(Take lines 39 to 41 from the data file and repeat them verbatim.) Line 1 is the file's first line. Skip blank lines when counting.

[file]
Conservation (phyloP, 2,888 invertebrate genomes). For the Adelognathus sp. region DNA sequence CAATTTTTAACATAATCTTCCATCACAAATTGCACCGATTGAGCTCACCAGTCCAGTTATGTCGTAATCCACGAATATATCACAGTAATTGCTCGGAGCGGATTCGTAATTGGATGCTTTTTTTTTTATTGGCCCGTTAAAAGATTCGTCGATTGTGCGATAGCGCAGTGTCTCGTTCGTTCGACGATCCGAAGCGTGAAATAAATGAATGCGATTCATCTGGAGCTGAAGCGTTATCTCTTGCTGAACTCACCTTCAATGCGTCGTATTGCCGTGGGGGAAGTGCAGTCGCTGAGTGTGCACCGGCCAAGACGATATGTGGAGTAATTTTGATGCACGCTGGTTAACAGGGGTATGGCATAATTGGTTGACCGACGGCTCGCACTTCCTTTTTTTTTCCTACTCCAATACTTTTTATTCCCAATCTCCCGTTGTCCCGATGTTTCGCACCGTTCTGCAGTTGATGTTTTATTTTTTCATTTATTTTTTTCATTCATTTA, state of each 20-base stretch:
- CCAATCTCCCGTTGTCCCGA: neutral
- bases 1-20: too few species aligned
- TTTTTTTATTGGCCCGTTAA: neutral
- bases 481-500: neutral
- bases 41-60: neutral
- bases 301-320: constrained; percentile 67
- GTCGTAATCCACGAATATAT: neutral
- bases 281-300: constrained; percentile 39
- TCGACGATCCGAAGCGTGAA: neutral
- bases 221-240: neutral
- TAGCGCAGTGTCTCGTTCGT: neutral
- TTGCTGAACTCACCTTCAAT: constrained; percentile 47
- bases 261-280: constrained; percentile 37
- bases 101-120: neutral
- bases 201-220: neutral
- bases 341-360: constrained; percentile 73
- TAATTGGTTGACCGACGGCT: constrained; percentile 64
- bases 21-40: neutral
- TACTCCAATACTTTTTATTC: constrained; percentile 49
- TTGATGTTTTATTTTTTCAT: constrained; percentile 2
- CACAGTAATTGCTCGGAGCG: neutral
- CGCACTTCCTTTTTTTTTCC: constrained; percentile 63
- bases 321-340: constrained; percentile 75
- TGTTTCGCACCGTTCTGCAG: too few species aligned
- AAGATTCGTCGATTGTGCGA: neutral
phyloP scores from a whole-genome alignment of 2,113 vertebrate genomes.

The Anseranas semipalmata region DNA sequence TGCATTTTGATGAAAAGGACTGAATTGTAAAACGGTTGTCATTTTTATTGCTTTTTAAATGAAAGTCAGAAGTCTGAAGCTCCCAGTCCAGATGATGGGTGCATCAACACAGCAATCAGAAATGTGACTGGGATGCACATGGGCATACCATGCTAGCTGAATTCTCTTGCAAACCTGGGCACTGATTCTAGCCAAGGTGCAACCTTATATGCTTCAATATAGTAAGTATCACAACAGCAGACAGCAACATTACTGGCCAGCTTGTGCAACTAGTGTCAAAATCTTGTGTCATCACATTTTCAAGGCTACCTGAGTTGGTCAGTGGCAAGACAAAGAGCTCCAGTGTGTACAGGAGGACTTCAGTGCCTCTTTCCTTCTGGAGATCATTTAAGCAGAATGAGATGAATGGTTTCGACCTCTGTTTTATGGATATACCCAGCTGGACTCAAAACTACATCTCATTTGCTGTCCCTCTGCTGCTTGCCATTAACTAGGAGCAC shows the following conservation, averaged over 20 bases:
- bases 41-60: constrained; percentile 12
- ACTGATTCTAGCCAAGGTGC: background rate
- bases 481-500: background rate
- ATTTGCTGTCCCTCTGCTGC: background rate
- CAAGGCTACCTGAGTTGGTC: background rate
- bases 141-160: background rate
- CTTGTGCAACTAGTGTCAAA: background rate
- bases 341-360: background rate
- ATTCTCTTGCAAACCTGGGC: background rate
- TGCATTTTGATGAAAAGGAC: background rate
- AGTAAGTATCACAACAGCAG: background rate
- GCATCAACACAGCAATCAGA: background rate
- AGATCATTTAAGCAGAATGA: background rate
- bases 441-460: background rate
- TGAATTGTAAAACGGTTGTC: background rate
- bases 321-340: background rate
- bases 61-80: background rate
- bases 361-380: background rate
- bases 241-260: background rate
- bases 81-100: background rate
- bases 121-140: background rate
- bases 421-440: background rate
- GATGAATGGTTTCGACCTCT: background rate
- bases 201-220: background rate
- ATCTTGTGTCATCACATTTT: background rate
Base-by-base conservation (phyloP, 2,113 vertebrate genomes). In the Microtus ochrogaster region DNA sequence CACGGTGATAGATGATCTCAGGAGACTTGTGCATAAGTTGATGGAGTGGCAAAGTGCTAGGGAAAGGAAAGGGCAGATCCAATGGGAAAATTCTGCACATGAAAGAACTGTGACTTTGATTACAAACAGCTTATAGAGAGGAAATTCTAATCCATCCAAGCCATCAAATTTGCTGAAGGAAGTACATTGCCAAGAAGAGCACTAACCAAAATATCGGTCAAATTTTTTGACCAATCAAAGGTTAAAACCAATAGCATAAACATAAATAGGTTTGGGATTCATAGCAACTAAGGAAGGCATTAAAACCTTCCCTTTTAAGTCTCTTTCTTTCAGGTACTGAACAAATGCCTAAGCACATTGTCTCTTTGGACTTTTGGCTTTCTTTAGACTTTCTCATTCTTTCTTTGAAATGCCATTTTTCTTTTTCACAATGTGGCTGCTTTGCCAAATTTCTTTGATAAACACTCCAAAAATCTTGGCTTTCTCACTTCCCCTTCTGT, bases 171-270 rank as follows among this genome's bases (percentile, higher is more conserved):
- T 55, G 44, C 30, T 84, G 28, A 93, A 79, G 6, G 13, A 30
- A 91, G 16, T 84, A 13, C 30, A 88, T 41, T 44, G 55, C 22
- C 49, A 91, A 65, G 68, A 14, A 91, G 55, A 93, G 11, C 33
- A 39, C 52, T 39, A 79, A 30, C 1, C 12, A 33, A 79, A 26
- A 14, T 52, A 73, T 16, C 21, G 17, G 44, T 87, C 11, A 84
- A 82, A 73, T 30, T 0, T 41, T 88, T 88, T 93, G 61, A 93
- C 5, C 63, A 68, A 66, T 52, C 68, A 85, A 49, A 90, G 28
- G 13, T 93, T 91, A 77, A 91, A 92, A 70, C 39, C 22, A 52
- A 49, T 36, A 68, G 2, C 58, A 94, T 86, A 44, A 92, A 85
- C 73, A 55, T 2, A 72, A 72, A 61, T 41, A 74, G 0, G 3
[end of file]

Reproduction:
- AGTAAGTATCACAACAGCAG: background rate
- GCATCAACACAGCAATCAGA: background rate
- AGATCATTTAAGCAGAATGA: background rate